"A judicial opinion, as a precedent, is to be read and applied in the light of the facts of the case in which the opinion was written." Roberson v. United States, 249 F.2d 737, 743 (5th Cir.1957); accord White v. Aronson, 302 U.S. 16, 21, 58 S.Ct. 95, 97, 82 L.Ed. 20 (1937) ("Of course, the general language of [ ] opinions must be read in connection with the facts."). Ballard's facts therefore dictate the meaning of the phrase "exclusively the product" of action by federal officials. Ballard said he would have made bail on his state charges and, thus, would have been free but for the existence of a federal detainer. So, Ballard alleged facts showing that his imprisonment was due solely to federal action.
Here, defendants were arrested by state officers, acting pursuant to a state arrest warrant issued by a state judicial officer. Defendants could have been prosecuted by the state, and perhaps they still could be (although I do not think this is determinative). The days of credit defendants seek are days that predate the federal detainer. Until that detainer was lodged, defendants were purely state prisoners and could have been set free by the state at any time had it wished to do so. Therefore, until the federal detainer was lodged, defendants' imprisonment was not due solely--if it was due in any legal sense--to federal action.
The circumstances leading up to defendants' arrest do not control whether defendants, once they are incarcerated, are state or federal prisoners. See United States v. Walker, 710 F.2d 1062, 1070-71 (5th Cir.1983) (following Ballard and rejecting argument that state custody was functional equivalent of federal custody where federal agents participated with state agents in investigation and arrest); United States v. Shillingford, 586 F.2d 372, 375 (5th Cir.1978). In addition, even if a DEA agent did urge defendants' arrest in this case, state officials still had to agree and to act: the DEA agent's wish was not the exclusive cause of the arrest. Ballard lends no support to the conclusion reached by the court's opinion; nor am I aware of other precedent that extends state jail-time credit to federal cases as today's court seems to do.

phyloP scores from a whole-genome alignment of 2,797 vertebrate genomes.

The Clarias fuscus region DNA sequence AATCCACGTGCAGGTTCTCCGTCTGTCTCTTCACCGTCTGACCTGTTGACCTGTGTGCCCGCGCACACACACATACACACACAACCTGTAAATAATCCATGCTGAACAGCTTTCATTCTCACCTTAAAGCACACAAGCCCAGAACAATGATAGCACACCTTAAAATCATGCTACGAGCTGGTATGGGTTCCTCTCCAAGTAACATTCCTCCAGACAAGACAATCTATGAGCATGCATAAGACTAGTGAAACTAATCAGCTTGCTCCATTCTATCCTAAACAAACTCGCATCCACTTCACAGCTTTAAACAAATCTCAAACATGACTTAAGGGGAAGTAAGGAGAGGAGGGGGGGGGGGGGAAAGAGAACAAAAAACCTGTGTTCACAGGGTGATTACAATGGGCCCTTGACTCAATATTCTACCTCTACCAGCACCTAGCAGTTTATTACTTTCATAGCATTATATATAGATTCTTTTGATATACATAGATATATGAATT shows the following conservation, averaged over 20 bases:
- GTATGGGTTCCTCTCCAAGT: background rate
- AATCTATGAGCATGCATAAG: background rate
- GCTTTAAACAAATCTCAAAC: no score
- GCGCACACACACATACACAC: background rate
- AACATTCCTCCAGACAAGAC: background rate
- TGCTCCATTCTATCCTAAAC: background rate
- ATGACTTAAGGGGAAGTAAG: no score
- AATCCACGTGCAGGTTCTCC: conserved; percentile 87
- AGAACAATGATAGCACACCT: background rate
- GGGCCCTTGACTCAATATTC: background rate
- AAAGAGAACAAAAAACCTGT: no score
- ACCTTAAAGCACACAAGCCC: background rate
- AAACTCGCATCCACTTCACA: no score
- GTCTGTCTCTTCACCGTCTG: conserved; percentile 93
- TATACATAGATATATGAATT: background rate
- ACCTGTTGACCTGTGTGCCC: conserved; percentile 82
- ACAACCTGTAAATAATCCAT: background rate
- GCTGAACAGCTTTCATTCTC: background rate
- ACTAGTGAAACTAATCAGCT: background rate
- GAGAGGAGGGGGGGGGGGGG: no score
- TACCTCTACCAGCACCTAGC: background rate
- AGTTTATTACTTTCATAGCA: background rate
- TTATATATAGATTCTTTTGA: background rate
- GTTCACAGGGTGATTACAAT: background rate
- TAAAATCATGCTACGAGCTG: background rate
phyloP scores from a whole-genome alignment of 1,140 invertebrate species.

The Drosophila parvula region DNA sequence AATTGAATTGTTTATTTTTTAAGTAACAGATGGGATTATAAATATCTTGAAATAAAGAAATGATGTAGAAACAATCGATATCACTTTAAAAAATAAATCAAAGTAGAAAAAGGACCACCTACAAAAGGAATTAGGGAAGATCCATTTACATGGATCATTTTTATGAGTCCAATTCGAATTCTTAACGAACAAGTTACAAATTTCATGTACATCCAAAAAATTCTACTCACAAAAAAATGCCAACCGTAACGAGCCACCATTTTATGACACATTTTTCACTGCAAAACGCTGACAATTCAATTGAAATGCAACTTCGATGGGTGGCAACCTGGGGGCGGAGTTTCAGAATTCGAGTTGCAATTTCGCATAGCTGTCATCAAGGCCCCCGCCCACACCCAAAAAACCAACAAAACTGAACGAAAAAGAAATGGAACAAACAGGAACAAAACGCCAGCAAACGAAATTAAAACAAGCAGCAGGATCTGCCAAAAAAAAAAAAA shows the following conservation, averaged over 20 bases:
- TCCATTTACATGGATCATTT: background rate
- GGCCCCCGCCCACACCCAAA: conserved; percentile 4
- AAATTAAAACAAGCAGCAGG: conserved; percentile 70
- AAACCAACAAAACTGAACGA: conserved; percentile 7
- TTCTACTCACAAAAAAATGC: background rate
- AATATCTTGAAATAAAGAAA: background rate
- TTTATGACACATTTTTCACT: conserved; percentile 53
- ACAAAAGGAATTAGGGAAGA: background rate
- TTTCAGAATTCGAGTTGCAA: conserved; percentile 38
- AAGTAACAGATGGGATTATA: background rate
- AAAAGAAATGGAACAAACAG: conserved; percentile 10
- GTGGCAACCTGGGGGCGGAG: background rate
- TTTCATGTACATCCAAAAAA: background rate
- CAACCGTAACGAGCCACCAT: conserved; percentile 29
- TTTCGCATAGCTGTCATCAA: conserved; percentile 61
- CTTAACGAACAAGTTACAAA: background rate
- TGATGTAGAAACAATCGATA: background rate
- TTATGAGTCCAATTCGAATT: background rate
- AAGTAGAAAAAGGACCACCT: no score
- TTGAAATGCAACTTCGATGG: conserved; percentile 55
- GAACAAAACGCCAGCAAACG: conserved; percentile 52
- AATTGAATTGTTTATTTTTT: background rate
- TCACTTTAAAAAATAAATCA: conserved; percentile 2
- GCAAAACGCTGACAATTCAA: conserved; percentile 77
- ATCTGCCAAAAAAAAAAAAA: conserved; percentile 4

Many people get no credit for time spent in pretrial custody; for example, no credit is given for pretrial confinement if the charges are dropped. Whether these defendants get ten days of jail-time credit is not very important to anyone but them, but situations like the one in this case will happen again. The expansion of Ballard to allow colorable arguments for jail-time credit whenever a federal agent had something to do with a state arrest--with subtle factual shadings affecting the argument's outcome--injects considerable uncertainty into law that was settled.
I would affirm the district court's judgment.
Although the district court's opinion in Frank applies a test for determining what procedural process is due, appellants' claims in the instant case seem to be directed at the substance of the alleged deprivation
Moreover, in establishing categories of defendants, the Commission was required to consider eleven factors, to the extent that they had any relevance to "the nature, extent, place of service, or other incidents of an appropriate sentence." 28 U.S.C. Sec. 994(d). The list of factors--age, education, vocational skills, mental, emotional and physical condition, previous employment record, family and community ties and responsibilities, role in the offense, criminal history, and degree of dependence upon criminal activity for a livelihood--includes the elements appellants urge are necessary for the court to consider in sentencing. Although the judge may no longer weigh the factors, their relevance has already been considered and set forth in the Guidelines, Chapter 5, Part H. The court may still weigh facts such as the role of the defendant in the crime, the defendant's criminal history, and whether the defendant abused any trust given to him in committing the crime. Therefore, although the sentencing court no longer has completely unfettered discretion, much remains, so that sentencing is not merely a mechanical process